The Changeling (1980 film)

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The Changeling
Changeling ver1.jpg
Directed by Peter Medak
Produced by Joel B. Michaels
Garth H. Drabinsky
Written by Russell Hunter
William Gray
Diana Maddox
Starring George C. Scott
Trish Van Devere
Melvyn Douglas
John Colicos
Jean Marsh
Helen Burns
Madeleine Sherwood
Music by Rick Wilkins
Cinematography John Coquillon
Edited by Lilla Pedersen
Lou Lombardo (sup)
Distributed by Associated Film Distributors
Release date(s) March 28, 1980 (Canada)
March 28, 1980 (U.S.)
Country Canada
United States
Language English
Budget $CAD7,600,000
Box office $5.3 million[1]

The Changeling is a 1980 Canadian/American horror film directed by Peter Medak and starring George C. Scott and Trish Van Devere (Scott's real-life wife). The story is based upon events that writer Russell Hunter said he experienced while he was living in the Henry Treat Rogers Mansion of Denver, Colorado.[2]


John Russell (George C. Scott), a composer living in Syracuse, New York, moves cross-country to Washington state following the deaths of his wife and daughter in a traffic accident while on a winter vacation in upstate New York. In suburban Seattle, John rents a large, old and eerie Victorian-era mansion and begins piecing his life back together.

However, John soon discovers that he has unexpected and unwelcome company in his new home: the unhappy ghost of a murdered young boy. The ghost makes its presence felt by various phenomena such as shattering windows, abruptly opening and shutting doors, and manifesting itself dramatically during a seance. John investigates the identity of the dead child and finds that the mystery is linked to a powerful local family, the heir of which is a wealthy United States senator, Joseph Carmichael.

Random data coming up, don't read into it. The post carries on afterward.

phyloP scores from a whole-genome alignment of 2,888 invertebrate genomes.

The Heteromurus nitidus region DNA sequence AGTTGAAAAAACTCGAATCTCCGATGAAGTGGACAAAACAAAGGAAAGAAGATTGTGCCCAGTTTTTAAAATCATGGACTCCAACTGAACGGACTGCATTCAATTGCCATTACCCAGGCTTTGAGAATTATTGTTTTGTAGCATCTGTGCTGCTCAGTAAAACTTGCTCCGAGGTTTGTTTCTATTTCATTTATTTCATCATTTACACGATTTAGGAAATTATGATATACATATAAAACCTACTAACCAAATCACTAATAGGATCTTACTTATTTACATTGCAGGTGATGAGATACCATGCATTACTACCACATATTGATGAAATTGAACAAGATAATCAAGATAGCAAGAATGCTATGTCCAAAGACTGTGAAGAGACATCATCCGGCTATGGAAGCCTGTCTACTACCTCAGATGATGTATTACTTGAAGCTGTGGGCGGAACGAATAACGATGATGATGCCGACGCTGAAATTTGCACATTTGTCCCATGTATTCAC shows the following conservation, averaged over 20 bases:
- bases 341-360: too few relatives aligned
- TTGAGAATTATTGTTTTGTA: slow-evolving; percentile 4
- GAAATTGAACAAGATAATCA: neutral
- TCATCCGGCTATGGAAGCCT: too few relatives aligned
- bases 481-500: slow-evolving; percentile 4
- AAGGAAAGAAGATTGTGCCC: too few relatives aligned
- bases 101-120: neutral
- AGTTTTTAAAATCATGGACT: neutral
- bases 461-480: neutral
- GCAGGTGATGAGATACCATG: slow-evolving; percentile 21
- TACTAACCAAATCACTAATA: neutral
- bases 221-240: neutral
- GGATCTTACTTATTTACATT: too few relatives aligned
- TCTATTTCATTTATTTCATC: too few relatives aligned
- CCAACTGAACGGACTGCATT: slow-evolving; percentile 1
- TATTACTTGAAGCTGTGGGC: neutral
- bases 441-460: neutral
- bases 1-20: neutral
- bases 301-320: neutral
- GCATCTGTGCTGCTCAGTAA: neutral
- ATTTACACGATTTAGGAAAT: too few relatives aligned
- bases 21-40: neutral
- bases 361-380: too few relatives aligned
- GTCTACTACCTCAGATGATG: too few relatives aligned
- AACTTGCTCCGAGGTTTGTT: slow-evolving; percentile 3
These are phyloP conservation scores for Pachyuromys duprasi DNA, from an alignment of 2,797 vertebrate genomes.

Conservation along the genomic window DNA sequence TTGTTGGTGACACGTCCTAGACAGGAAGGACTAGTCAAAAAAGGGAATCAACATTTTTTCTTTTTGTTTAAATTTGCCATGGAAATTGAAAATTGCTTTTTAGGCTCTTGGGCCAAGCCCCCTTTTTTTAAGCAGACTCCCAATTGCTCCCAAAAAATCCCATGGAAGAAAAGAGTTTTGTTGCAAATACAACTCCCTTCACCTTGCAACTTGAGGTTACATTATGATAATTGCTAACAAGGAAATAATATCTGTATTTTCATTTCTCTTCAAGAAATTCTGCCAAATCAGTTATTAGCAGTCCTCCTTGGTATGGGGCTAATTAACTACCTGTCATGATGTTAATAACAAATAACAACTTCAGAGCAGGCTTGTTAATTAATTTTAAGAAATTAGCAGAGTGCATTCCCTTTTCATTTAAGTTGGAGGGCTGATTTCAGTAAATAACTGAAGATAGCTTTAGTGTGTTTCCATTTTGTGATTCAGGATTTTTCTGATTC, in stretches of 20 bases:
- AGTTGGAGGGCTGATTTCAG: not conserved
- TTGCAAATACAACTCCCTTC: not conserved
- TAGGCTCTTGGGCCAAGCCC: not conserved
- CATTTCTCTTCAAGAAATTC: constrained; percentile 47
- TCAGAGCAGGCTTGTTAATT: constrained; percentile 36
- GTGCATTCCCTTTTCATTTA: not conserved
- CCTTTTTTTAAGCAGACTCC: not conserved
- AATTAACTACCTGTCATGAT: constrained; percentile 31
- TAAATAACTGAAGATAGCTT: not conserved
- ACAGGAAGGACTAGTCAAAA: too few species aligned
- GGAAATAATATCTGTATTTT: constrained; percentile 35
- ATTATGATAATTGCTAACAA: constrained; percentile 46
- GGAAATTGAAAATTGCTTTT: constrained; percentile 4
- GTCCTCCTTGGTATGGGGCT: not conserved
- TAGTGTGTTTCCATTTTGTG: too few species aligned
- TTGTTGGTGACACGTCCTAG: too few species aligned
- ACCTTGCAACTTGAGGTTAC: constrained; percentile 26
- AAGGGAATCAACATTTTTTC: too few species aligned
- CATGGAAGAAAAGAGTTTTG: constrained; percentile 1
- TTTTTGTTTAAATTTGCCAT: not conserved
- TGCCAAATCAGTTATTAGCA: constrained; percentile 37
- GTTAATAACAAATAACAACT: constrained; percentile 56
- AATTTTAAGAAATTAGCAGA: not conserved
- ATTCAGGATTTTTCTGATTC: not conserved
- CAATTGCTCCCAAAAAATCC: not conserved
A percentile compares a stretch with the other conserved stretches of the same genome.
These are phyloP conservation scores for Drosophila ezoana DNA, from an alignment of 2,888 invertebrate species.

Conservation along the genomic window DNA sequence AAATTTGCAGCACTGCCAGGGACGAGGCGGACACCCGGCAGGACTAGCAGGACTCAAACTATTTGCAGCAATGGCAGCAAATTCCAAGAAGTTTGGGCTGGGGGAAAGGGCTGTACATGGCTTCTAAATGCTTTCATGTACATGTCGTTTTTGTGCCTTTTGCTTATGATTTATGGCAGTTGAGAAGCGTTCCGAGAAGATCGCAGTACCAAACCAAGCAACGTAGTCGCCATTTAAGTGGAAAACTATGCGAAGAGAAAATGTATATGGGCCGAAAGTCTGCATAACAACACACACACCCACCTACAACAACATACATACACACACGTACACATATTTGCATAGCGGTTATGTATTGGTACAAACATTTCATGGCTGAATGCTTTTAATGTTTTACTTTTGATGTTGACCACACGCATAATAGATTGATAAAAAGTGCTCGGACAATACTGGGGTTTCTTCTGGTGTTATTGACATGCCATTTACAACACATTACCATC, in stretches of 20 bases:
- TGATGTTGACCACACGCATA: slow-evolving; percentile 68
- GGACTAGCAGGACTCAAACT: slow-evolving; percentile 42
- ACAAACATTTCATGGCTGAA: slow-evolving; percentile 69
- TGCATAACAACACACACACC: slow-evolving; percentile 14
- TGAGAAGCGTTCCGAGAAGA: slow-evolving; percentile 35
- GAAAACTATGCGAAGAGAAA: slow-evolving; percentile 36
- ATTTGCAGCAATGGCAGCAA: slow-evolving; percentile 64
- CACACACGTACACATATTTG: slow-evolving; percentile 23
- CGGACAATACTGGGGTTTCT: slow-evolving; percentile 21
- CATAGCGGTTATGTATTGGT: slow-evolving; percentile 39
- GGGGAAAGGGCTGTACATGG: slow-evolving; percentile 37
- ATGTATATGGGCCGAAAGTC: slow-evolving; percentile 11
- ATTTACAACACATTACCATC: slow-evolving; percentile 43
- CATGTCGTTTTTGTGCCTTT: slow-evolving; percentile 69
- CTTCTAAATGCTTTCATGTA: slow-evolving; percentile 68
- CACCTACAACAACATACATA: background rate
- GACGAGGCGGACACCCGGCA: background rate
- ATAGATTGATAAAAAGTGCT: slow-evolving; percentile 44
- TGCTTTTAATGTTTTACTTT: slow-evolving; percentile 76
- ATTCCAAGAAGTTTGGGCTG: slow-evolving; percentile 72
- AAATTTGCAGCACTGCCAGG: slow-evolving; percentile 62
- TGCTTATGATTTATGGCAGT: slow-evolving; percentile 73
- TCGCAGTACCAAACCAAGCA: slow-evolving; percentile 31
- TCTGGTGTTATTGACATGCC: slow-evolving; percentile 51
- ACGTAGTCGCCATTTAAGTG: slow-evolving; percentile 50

John subsequently discovers that the real Joseph Carmichael was murdered by his father. Joseph was a crippled, sickly child, and in the event of his death, the family fortune would pass to charity. Desperate to keep control of the fortune, Joseph's father drowned young Joseph in the bathtub, secretly replaced him with a healthy orphan, and took him to Europe in the guise of seeking a treatment or cure. He returned several years later with the impostor, now grown and "cured" of his illness, and continued as if nothing had happened.

Now, the ghost of the real Joseph haunts the house, making great efforts to persuade John to investigate his murder, and give him some form of justice.



The Changeling was produced by a Canadian production company and filmed in Canada, with establishing shots filmed in Seattle, and some location shooting was done in New York City. Notable Seattle locations seen in the film include SeaTac airport, University of Washington's Red Square, the Rainier Tower, and the Lacey V. Murrow Memorial Bridge, amongst others. The interior scenes at the university were filmed at the University of Toronto and the Historical Society scenes at the Flatiron-shaped Hotel Europe in Vancouver. The scenes at the senator's home were filmed at what was then Royal Roads Military College (now Royal Roads University) in Victoria, British Columbia. Interior scenes of the mansion where Scott's character lives were a set, as were the exterior scenes; the house was a giant mock-up.

Awards and recognition[edit]

The Changeling won the first ever Genie Award for Best Canadian Film. It also won the following Genie Awards:

This film was #54 on Bravo's 100 Scariest Movie Moments.[4] Director Martin Scorsese placed The Changeling on his list of the 11 scariest horror films of all time.[5]


The Soundtrack to The Changeling was released by Percepto Records on CD on December 21, 2001 and was limited to 1,000 copies.[6] On April 13, 2007, Percepto released a 2-CD "Deluxe Edition" of the soundtrack, which was also limited to 1,000 copies and has subsequently been sold out.[7]

See also[edit]


  1. ^ Richard Nowell, Blood Money: A History of the First Teen Slasher Film Cycle Continuum, 2011 p 260
  2. ^ Denver_Haunts. Retrieved on 2012-02-28.
  3. ^ a b c d e f g The Changeling (1980) - Awards
  4. ^ Bravo (October 26, 2004). "The 100 Scariest Movie Moments". 
  5. ^ Scorsese, Martin (October 28, 2009). "11 Scariest Horror Movies of All Time". The Daily Beast. Retrieved November 15, 2009. 
  6. ^ [1][dead link]
  7. ^ [2][dead link]

External links[edit]